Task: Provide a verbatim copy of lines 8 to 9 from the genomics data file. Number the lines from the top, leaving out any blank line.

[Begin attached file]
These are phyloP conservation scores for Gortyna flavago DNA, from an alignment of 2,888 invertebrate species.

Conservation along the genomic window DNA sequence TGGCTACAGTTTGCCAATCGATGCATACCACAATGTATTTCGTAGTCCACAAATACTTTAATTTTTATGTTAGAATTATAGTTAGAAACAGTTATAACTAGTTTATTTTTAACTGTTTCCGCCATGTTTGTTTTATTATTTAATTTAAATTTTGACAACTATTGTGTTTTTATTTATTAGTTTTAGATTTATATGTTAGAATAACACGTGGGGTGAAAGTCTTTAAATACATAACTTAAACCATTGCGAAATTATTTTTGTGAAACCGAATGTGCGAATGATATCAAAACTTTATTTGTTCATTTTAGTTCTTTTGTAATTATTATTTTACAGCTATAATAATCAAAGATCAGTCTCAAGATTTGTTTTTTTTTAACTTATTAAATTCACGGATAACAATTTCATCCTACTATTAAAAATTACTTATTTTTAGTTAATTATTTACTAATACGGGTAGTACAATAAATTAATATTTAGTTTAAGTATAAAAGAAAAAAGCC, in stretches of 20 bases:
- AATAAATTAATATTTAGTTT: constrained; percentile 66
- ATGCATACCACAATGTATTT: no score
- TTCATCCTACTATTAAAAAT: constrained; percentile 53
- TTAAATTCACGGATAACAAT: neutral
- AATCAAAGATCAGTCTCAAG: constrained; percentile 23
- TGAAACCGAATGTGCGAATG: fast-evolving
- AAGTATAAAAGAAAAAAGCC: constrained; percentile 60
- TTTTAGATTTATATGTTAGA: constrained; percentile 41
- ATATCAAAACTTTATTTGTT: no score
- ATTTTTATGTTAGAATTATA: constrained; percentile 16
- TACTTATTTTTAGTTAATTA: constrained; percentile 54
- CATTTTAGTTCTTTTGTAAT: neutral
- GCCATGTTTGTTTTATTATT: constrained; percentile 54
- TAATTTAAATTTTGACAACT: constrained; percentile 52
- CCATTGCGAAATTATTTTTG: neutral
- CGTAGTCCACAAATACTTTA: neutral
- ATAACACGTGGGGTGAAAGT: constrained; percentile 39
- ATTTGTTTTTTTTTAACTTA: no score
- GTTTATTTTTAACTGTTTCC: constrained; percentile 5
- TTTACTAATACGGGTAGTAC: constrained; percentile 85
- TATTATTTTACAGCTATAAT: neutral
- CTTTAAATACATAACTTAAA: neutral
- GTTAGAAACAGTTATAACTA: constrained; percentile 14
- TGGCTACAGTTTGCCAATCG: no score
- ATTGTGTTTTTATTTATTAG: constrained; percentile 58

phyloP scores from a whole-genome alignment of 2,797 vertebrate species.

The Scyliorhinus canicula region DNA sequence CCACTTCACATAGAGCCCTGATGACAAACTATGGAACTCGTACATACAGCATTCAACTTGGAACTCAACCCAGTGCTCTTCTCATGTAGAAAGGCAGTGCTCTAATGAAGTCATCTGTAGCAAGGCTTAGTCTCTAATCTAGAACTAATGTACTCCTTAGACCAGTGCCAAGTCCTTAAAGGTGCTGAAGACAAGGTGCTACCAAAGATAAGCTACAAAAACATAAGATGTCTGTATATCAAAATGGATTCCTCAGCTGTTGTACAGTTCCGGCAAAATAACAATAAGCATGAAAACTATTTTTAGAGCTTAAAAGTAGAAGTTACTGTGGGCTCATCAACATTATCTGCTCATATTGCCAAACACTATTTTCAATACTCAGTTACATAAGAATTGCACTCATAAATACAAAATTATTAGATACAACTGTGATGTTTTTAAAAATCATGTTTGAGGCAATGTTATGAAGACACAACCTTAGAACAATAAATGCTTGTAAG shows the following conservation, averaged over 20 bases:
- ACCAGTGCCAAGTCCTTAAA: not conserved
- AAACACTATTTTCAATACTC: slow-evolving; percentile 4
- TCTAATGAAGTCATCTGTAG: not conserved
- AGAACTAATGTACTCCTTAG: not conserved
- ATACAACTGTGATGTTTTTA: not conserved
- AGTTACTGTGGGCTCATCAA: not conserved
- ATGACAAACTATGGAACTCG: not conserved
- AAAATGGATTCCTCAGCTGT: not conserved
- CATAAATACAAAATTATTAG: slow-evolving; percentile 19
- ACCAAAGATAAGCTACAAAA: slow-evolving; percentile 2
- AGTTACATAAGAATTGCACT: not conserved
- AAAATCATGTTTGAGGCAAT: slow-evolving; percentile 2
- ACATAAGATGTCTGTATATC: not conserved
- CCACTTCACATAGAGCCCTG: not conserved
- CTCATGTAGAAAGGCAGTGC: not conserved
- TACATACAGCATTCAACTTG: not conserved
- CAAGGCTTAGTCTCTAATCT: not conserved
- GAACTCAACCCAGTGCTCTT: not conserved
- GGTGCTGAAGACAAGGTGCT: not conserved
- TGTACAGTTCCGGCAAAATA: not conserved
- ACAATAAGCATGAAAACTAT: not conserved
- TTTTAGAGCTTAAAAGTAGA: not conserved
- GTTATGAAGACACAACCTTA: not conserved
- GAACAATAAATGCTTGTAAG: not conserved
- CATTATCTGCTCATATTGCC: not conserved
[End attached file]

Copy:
- TGAAACCGAATGTGCGAATG: fast-evolving
- AAGTATAAAAGAAAAAAGCC: constrained; percentile 60